If a namespace is encountered that is unknown to the parser, then it is interpreted as "false". So assuming the foobar namespace does not exist, the following three statements are equivalent:

Build-Depends: foo <profile.stage1>
Build-Depends: foo <profile.stage1> <foobar.blub>
Build-Depends: foo <profile.stage1> <foobar.blub profile.stage1>

The Build-Profiles field

In debian/control binary package stanzas, the content of the Build-Profiles field specifies the (unordered) list of build profiles for which that binary package does or does not build. This list can either be all positive or all negative. Entries are negated by using an exclamation mark as a prefix.

Build-Profiles: !cross !stage1

If a binary package stanza in a debian/control file does not contain a Build-Profiles field, then it implicitly means that it builds with all build profiles.

The Built-For-Profiles field

In *.changes and Packages files, the content of the Built-For-Profiles field specifies the list of build profiles for which that binary or source package was built.

The DEB_BUILD_PROFILES environment variable

The DEB_BUILD_PROFILES environment variable contains a space separated unordered list of activated profiles. The content of this variable must be honored by all tools involved in package compilation. Here an example for debian/rules (enabling sql for any build except stage1 profile - notice the negated test):

ifneq ($(filter stage1,$(DEB_BUILD_PROFILES)),)
    DH_OPTIONS += -Nlibdb5.1-sql # not needed with debhelper (>= 9.20140227)
    CONFIGURE_SWITCHES += --disable-sql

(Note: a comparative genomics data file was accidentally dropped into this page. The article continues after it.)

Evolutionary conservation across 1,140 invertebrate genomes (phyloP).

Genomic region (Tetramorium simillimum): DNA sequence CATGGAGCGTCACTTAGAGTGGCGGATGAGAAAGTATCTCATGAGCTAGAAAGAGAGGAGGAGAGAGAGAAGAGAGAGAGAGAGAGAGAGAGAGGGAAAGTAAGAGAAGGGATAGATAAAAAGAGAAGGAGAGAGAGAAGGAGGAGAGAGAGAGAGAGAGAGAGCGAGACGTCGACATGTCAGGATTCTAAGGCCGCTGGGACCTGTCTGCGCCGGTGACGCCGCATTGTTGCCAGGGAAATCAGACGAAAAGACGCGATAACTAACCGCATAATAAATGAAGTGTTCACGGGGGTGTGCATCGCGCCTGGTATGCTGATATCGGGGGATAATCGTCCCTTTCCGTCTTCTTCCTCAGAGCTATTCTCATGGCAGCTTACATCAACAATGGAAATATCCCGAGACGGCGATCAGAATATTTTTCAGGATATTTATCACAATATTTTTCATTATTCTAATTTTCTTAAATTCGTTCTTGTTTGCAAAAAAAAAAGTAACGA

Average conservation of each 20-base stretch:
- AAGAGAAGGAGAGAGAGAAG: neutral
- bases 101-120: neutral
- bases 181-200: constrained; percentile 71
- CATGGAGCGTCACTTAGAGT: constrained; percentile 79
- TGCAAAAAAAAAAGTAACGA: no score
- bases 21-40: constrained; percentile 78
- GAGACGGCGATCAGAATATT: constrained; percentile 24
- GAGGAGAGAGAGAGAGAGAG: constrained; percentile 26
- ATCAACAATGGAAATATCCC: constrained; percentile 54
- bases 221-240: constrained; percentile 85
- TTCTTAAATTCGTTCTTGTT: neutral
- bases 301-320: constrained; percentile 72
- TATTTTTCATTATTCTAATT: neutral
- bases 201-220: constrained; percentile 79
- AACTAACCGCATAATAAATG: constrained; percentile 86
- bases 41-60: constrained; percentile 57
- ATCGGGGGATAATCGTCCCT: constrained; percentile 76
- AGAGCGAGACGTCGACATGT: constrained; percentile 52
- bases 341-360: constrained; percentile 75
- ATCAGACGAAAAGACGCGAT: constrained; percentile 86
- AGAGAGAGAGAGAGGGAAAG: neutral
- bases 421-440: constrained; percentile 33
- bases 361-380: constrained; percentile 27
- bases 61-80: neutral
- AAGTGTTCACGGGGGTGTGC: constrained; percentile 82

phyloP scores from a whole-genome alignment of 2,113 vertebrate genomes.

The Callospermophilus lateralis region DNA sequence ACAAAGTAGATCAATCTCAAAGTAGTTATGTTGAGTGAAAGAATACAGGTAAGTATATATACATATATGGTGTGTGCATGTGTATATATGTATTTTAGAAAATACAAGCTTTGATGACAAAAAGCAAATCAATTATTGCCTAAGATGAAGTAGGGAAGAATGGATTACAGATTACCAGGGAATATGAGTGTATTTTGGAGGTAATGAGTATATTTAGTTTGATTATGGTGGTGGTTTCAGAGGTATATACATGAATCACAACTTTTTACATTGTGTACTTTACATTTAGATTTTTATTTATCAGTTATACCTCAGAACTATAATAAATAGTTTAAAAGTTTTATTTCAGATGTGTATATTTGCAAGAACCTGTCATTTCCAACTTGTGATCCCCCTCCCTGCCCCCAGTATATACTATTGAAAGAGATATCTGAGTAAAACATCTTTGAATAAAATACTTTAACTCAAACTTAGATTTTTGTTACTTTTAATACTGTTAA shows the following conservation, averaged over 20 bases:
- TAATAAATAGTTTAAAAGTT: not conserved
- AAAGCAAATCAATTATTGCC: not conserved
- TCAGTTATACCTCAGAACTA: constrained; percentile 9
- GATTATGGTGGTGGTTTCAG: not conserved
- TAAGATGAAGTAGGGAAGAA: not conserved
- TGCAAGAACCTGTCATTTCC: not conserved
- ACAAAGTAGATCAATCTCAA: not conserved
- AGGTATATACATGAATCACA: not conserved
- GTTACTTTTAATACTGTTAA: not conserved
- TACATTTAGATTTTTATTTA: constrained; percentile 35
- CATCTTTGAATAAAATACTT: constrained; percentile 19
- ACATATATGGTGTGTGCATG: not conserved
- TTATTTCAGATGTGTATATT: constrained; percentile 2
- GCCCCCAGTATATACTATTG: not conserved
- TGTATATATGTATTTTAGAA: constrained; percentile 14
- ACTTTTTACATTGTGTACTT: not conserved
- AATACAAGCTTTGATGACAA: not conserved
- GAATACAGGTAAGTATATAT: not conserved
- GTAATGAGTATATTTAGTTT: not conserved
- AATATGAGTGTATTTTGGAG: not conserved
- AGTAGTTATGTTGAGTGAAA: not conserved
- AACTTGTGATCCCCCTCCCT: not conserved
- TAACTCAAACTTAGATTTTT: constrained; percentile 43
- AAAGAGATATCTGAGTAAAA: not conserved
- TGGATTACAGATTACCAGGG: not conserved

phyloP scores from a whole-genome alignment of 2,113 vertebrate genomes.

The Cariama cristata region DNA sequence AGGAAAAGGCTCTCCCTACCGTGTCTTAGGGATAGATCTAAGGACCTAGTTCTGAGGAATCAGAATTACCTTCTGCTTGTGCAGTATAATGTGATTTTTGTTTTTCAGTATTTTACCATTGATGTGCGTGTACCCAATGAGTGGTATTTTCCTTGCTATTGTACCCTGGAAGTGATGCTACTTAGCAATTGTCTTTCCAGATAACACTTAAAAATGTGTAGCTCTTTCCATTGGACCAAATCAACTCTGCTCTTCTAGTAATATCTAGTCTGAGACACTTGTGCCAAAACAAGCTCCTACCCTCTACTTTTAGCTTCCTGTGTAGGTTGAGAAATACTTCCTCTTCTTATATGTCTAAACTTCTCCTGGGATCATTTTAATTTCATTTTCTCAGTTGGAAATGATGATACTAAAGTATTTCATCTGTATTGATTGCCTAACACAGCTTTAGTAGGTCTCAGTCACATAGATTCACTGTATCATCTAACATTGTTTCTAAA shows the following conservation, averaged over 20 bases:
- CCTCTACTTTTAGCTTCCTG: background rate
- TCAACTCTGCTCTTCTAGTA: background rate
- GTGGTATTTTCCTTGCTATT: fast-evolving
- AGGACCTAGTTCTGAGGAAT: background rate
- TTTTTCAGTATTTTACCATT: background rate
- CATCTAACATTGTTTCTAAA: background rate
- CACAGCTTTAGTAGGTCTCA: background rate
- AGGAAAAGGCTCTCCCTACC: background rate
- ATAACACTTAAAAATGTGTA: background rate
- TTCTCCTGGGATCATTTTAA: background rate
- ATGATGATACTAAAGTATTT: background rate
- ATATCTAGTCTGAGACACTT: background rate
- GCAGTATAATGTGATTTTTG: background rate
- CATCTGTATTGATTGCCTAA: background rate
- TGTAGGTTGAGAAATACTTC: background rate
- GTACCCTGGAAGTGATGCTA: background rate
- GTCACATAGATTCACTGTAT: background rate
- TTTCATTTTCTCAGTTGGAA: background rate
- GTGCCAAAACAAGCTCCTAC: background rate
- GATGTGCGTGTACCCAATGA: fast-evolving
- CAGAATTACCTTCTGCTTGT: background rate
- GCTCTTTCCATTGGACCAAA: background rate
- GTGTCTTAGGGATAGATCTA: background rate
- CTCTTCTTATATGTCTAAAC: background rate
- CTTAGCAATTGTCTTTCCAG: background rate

CONFIGURE_SWITCHES += --enable-sql

Profile built binary packages

A binary package must offer the exact same functionality for all profiles with which it builds including no activated profile at all (if it builds in that case). Otherwise a package depending on that binary package might not find the functionality it expects it to provide. This means that if necessary binary packages have to be split or that a source package has to be built in two stages. This requirement can not technically be checked before ReproducibleBuilds happen.

This requirement is does not apply if the "stage1" or "nodoc" profile is active. In this case, only the parts of the package that expose a functional interface (scripts, programs, libraries, headers) must not be different. Non-functional interfaces like documentation can be different or missing in the produced binary packages.


Imagine src:foo depends on bar which is needed to build a plugin that is shipped together with other plugins in the package foo-plugins. When bar is made optional as a build dependency of src:foo in a stage1 build, then the resulting stage1 binary package foo-plugins would differ from the foo-plugins package that is created during a full build. Thus the creation of the foo-plugins binary package must be disabled by using the Build-Profiles field in the foo-plugins binary package stanza and by adding the necessary bits to debian/rules for packages without debhelper or when build depending on debhelper (>> 9.20140227) is not desired.

If foo-plugins has reverse dependencies which are part of a cycle with src:foo itself, then not building foo-plugins would not solve the bootstrap problem. In that case it is necessary to either:

Other uses for the restriction syntax

Mark build dependencies that need to be translated when cross building

See CrossTranslatableBuildDeps#A3._Use_restriction_syntax_with_new_namespace

Replace Build-Depends-Indep and Build-Depends-Arch

Instead of moving build dependencies needed to build arch:all or arch:any packages into Build-Depends-Indep and Build-Depends-Arch, respectively, mark them directly in the Build-Depends field using <debbuildopt.archindep> and <debbuildopt.archdep>, respectively.

Map DEB_BUILD_OPTIONS to namespaces

Some DEB_BUILD_OPTIONS like nocheck or noopt could be mapped to <debbuildopt.nocheck> or <debbuildopt.noopt>. This would allow not needing to install certain dependencies if certain DEB_BUILD_OPTIONS are active.